Your camera probably has at least three or more light metering modes.
Evaluative Metering, Matrix Metering, Center-weighted Metering, Partial Metering, and Spot Metering.
But what do they mean? How are they different, and which one is right for you?
First, you should understand that there are two different ways to measure light for proper exposure:
- Incident Metering, which measures the light that falls directly on the meter.
- Reflective Metering, which measures the light that bounces off of your subject.
For example, If you’re outside and measuring the sunlight bouncing off of your subject’s face (which you can do with your camera), this is reflective metering.
Measuring the sunlight itself for exposure (which must be done using a light/exposure meter) is incident metering.
The light meter in your camera measures light using reflective metering. So, whatever you point your lens at, the meter will measure that specific reflection of light.
So how does each in-camera metering mode affect this measurement? Let’s walk through the most common ones.
Evaluative or Matrix Metering Mode: This is the default mode for most all metering cameras with multiple options, and if you’ve never touched the metering mode it’s most likely this one that you’re shooting in. This mode may be called one or the other, based on the camera manufacturer you’re using. For instance, Canon calls this mode “Evaluative,” whereas Nikon refers to this mode as “Matrix,” (and there are still others, such as “multi-segment,” “multi,” and “ESP”), but they mean the same thing.
In evaluative/matrix mode, your camera evaluates all of the highlights and shadows in the entire frame with a slightly greater emphasis on the selected focal point. What’s great about this mode, and why it makes sense for it to be the default for your camera, is that it’s most likely to ensure an even exposure of your image in most scenarios.
Center-weighted Metering Mode: As with evaluative/matrix metering, this mode also evaluates the entire frame but with one key difference; It does not take the focal point into account and instead emphasizes exposure toward the center of the image.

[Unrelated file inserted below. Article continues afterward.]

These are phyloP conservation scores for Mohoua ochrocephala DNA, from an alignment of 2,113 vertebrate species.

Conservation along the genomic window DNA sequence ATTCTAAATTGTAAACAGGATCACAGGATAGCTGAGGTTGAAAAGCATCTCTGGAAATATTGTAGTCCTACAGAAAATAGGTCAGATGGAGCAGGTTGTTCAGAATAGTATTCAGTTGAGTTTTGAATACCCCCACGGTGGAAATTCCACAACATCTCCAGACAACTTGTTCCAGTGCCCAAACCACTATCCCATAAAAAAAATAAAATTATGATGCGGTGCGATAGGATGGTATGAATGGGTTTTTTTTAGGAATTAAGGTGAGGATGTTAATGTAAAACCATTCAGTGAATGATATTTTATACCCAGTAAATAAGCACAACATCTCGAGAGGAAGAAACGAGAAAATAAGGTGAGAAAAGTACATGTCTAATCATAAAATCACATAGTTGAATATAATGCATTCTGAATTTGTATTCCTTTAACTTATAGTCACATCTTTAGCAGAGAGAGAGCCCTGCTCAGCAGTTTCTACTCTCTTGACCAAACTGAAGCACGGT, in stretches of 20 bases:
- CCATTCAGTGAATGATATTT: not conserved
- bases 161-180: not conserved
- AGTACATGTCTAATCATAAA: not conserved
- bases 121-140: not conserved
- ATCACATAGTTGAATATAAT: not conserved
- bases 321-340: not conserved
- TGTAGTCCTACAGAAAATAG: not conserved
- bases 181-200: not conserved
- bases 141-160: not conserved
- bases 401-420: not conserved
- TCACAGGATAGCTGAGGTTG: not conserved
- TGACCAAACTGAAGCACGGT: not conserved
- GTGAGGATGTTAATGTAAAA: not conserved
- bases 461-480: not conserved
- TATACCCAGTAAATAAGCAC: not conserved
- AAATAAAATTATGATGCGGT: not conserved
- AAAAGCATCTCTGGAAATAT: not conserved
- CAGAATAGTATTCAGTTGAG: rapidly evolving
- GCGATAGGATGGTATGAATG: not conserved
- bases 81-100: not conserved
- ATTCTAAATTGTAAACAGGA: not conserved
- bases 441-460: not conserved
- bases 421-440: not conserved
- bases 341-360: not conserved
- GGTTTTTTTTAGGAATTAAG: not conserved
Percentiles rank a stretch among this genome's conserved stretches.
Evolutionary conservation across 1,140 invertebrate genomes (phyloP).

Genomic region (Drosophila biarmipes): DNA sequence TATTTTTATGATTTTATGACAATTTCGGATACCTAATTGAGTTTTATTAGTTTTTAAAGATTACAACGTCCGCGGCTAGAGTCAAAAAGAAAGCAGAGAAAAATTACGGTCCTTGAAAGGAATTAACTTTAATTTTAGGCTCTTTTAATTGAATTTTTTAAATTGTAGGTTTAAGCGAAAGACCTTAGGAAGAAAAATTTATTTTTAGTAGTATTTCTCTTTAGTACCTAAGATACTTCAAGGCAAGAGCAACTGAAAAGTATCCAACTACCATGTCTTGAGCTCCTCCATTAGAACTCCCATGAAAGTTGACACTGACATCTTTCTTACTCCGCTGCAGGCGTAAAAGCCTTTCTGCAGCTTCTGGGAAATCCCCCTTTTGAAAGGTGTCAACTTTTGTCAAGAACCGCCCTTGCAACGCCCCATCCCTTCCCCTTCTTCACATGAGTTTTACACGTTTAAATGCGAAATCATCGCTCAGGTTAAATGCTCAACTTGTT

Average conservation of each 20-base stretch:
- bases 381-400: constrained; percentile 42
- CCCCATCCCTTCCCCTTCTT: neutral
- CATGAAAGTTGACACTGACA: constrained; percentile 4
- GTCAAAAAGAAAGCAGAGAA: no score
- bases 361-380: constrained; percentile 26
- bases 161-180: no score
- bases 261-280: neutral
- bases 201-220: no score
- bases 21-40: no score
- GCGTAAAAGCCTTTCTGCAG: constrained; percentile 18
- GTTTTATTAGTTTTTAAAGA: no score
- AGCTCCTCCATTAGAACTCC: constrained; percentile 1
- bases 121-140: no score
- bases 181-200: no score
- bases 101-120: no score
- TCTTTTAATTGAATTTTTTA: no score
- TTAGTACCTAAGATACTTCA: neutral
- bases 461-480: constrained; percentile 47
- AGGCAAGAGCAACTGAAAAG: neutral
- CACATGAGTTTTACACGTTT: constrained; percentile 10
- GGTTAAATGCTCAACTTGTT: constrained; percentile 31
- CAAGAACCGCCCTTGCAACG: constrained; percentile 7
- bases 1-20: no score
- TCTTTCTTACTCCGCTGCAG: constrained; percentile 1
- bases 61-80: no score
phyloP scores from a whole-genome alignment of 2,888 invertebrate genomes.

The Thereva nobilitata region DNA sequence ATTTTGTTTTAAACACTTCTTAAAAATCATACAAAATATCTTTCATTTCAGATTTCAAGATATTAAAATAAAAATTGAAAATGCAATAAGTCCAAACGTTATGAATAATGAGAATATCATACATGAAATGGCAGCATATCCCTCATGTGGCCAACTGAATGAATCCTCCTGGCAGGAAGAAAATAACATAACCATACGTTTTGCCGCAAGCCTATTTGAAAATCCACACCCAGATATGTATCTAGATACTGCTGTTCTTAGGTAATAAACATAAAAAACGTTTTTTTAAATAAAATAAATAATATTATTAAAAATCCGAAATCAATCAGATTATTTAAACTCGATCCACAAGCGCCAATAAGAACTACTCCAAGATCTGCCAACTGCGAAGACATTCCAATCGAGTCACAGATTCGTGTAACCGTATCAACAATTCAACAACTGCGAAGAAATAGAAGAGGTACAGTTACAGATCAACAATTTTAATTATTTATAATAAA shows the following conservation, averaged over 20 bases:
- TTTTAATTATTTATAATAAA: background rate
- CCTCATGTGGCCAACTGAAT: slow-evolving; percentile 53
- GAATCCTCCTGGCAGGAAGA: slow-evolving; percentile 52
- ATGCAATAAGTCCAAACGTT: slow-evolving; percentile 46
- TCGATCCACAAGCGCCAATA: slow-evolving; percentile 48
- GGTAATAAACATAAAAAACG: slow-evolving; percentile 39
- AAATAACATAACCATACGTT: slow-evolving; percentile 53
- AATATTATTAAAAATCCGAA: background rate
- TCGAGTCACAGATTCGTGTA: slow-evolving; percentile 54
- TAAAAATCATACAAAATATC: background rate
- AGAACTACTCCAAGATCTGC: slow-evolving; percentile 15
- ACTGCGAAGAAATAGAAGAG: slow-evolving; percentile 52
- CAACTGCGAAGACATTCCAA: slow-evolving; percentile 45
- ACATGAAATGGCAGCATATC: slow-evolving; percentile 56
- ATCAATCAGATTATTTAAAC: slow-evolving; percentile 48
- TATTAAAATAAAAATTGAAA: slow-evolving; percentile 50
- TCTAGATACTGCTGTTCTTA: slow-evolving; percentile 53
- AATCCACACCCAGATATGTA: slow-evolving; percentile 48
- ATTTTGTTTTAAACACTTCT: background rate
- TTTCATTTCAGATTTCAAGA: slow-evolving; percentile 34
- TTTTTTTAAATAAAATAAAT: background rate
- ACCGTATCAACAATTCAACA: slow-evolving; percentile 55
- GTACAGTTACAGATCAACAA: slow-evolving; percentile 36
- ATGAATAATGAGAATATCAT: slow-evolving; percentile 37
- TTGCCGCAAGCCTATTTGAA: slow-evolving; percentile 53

Spot Metering Mode: In this mode, your camera will measure only the light at the selected focal point and will not take any other light in the frame into account.
This mode might require a bit more work or thought, but it is great for more complicated lighting situations. Such as, when you’re shooting a back-lit subject. Using spot metering, you can precisely meter your subject for exposure without your camera taking the bright light behind them into consideration. Another example would be shooting a live band in a dark venue. Using spot metering, you will be able to more easily evaluate the exposure of the performer without the darkness surrounding them, affecting the light reading.
For Canon users, there is also Partial Metering Mode. It’s basically like spot metering but covers a slightly larger area.
Which camera metering mode is right?
Like so many other tools in photography, this is not the thing that is going to make or break your images. No matter how “smart” cameras get, all of these tools and options are only as good as the hands that use them.
If you just want to set it and forget it, leave it on the default mode. It’s going to serve you well, almost always. I would encourage you to play with spot metering. It’s the mode that I shoot in most of the time. I often enjoy complex lighting situations, though, so it makes sense for me.
In general, as long as you’re shooting in RAW, it’s a good rule of thumb to err on the side of overexposed. An image that is a little overexposed is much easier to correct than an underexposed image. Just make sure you don't blow out your whites.
Something else to know about your in-camera meter (and reflective metering in general), is that your meter reads and balances for neutral gray. The meter doesn’t see color but tonality.
If you’re photographing a white dog against a white fence, your in-camera reflective meter will try to balance them both to neutral gray, which will give you an improper reading and the image will be underexposed.
Shooting a black dog against a black fence would pose the same problem but in reverse. Your camera would try to balance the scene for neutral gray and give you an overexposed image.
There are two ways to work around this. The general method is to increase your exposure two stops for the white dog and decrease your exposure two stops for the black dog.
The other and more specific way would be to check your exposure using a neutral or 18% gray card. (Checking exposure with a gray card would utilize the spot metering mode.)
If you set your exposure based on the exposure of the card, then all images taken in that same light with those same settings will be properly exposed for shadows and highlights.
Carrying and using a gray card in every scenario may not be necessary, but it certainly wouldn’t hurt to have one on hand for super bright or dark situations.
As always, keep practicing, keep playing, show us what you create, and let us know if you have any questions!